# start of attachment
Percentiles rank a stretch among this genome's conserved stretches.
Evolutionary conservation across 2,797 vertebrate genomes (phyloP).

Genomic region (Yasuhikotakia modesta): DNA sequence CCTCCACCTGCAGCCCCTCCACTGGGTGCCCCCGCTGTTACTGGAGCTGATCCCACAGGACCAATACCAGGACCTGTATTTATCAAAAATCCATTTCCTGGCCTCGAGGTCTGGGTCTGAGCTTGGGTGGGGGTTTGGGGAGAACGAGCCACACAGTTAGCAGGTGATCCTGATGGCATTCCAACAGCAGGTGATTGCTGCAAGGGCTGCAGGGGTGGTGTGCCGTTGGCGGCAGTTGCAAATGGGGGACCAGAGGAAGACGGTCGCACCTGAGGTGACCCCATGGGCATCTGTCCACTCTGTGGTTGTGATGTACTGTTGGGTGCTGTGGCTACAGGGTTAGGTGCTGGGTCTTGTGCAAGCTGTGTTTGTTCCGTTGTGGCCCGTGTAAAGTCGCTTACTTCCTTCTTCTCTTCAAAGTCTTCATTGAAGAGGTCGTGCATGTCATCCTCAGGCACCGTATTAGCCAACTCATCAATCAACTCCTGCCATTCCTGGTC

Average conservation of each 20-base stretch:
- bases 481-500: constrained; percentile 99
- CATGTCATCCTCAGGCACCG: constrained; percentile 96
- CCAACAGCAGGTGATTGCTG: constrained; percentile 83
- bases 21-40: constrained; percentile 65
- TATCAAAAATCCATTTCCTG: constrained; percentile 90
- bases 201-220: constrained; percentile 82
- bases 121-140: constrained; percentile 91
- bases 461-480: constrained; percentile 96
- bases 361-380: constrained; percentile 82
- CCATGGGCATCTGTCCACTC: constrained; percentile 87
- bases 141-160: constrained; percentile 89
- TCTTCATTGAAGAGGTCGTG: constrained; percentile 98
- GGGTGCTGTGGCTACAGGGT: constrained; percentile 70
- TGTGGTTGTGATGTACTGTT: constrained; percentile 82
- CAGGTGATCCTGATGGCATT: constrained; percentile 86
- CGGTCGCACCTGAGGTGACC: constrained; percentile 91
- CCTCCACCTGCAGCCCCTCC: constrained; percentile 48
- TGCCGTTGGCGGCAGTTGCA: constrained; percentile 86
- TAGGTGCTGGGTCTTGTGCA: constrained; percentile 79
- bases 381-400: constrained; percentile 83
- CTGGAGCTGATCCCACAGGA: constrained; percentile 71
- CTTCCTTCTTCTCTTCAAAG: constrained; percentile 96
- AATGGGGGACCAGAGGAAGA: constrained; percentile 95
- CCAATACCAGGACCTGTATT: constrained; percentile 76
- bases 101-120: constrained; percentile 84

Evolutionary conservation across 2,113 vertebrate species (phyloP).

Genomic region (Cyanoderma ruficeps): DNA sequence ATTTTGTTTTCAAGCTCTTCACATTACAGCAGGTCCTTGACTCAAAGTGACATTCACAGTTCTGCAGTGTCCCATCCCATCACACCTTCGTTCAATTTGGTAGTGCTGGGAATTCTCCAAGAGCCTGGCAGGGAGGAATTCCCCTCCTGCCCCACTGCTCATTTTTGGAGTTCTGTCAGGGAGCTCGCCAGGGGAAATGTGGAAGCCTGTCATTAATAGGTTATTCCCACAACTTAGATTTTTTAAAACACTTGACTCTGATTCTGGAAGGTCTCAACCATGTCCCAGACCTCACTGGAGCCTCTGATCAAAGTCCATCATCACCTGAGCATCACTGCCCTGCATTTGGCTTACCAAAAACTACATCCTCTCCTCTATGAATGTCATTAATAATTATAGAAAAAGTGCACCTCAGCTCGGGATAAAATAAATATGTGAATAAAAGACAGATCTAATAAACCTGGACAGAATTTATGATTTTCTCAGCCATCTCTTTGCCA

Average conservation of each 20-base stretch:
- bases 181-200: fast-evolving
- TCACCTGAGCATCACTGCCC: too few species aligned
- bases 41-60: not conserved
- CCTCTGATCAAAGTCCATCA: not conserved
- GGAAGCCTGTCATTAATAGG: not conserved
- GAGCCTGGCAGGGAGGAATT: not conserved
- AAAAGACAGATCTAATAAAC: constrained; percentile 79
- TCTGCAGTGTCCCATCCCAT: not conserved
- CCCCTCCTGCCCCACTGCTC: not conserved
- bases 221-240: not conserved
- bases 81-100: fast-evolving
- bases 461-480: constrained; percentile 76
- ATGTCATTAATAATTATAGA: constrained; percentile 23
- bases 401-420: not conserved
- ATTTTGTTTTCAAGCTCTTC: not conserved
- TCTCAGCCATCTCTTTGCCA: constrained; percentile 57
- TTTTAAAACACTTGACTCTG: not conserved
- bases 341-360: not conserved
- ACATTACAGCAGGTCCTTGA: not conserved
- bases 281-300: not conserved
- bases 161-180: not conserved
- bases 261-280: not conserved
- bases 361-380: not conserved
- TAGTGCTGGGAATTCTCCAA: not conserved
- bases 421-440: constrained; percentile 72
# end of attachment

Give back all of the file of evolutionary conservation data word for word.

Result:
Percentiles rank a stretch among this genome's conserved stretches.
Evolutionary conservation across 2,797 vertebrate genomes (phyloP).

Genomic region (Yasuhikotakia modesta): DNA sequence CCTCCACCTGCAGCCCCTCCACTGGGTGCCCCCGCTGTTACTGGAGCTGATCCCACAGGACCAATACCAGGACCTGTATTTATCAAAAATCCATTTCCTGGCCTCGAGGTCTGGGTCTGAGCTTGGGTGGGGGTTTGGGGAGAACGAGCCACACAGTTAGCAGGTGATCCTGATGGCATTCCAACAGCAGGTGATTGCTGCAAGGGCTGCAGGGGTGGTGTGCCGTTGGCGGCAGTTGCAAATGGGGGACCAGAGGAAGACGGTCGCACCTGAGGTGACCCCATGGGCATCTGTCCACTCTGTGGTTGTGATGTACTGTTGGGTGCTGTGGCTACAGGGTTAGGTGCTGGGTCTTGTGCAAGCTGTGTTTGTTCCGTTGTGGCCCGTGTAAAGTCGCTTACTTCCTTCTTCTCTTCAAAGTCTTCATTGAAGAGGTCGTGCATGTCATCCTCAGGCACCGTATTAGCCAACTCATCAATCAACTCCTGCCATTCCTGGTC

Average conservation of each 20-base stretch:
- bases 481-500: constrained; percentile 99
- CATGTCATCCTCAGGCACCG: constrained; percentile 96
- CCAACAGCAGGTGATTGCTG: constrained; percentile 83
- bases 21-40: constrained; percentile 65
- TATCAAAAATCCATTTCCTG: constrained; percentile 90
- bases 201-220: constrained; percentile 82
- bases 121-140: constrained; percentile 91
- bases 461-480: constrained; percentile 96
- bases 361-380: constrained; percentile 82
- CCATGGGCATCTGTCCACTC: constrained; percentile 87
- bases 141-160: constrained; percentile 89
- TCTTCATTGAAGAGGTCGTG: constrained; percentile 98
- GGGTGCTGTGGCTACAGGGT: constrained; percentile 70
- TGTGGTTGTGATGTACTGTT: constrained; percentile 82
- CAGGTGATCCTGATGGCATT: constrained; percentile 86
- CGGTCGCACCTGAGGTGACC: constrained; percentile 91
- CCTCCACCTGCAGCCCCTCC: constrained; percentile 48
- TGCCGTTGGCGGCAGTTGCA: constrained; percentile 86
- TAGGTGCTGGGTCTTGTGCA: constrained; percentile 79
- bases 381-400: constrained; percentile 83
- CTGGAGCTGATCCCACAGGA: constrained; percentile 71
- CTTCCTTCTTCTCTTCAAAG: constrained; percentile 96
- AATGGGGGACCAGAGGAAGA: constrained; percentile 95
- CCAATACCAGGACCTGTATT: constrained; percentile 76
- bases 101-120: constrained; percentile 84

Evolutionary conservation across 2,113 vertebrate species (phyloP).

Genomic region (Cyanoderma ruficeps): DNA sequence ATTTTGTTTTCAAGCTCTTCACATTACAGCAGGTCCTTGACTCAAAGTGACATTCACAGTTCTGCAGTGTCCCATCCCATCACACCTTCGTTCAATTTGGTAGTGCTGGGAATTCTCCAAGAGCCTGGCAGGGAGGAATTCCCCTCCTGCCCCACTGCTCATTTTTGGAGTTCTGTCAGGGAGCTCGCCAGGGGAAATGTGGAAGCCTGTCATTAATAGGTTATTCCCACAACTTAGATTTTTTAAAACACTTGACTCTGATTCTGGAAGGTCTCAACCATGTCCCAGACCTCACTGGAGCCTCTGATCAAAGTCCATCATCACCTGAGCATCACTGCCCTGCATTTGGCTTACCAAAAACTACATCCTCTCCTCTATGAATGTCATTAATAATTATAGAAAAAGTGCACCTCAGCTCGGGATAAAATAAATATGTGAATAAAAGACAGATCTAATAAACCTGGACAGAATTTATGATTTTCTCAGCCATCTCTTTGCCA

Average conservation of each 20-base stretch:
- bases 181-200: fast-evolving
- TCACCTGAGCATCACTGCCC: too few species aligned
- bases 41-60: not conserved
- CCTCTGATCAAAGTCCATCA: not conserved
- GGAAGCCTGTCATTAATAGG: not conserved
- GAGCCTGGCAGGGAGGAATT: not conserved
- AAAAGACAGATCTAATAAAC: constrained; percentile 79
- TCTGCAGTGTCCCATCCCAT: not conserved
- CCCCTCCTGCCCCACTGCTC: not conserved
- bases 221-240: not conserved
- bases 81-100: fast-evolving
- bases 461-480: constrained; percentile 76
- ATGTCATTAATAATTATAGA: constrained; percentile 23
- bases 401-420: not conserved
- ATTTTGTTTTCAAGCTCTTC: not conserved
- TCTCAGCCATCTCTTTGCCA: constrained; percentile 57
- TTTTAAAACACTTGACTCTG: not conserved
- bases 341-360: not conserved
- ACATTACAGCAGGTCCTTGA: not conserved
- bases 281-300: not conserved
- bases 161-180: not conserved
- bases 261-280: not conserved
- bases 361-380: not conserved
- TAGTGCTGGGAATTCTCCAA: not conserved
- bases 421-440: constrained; percentile 72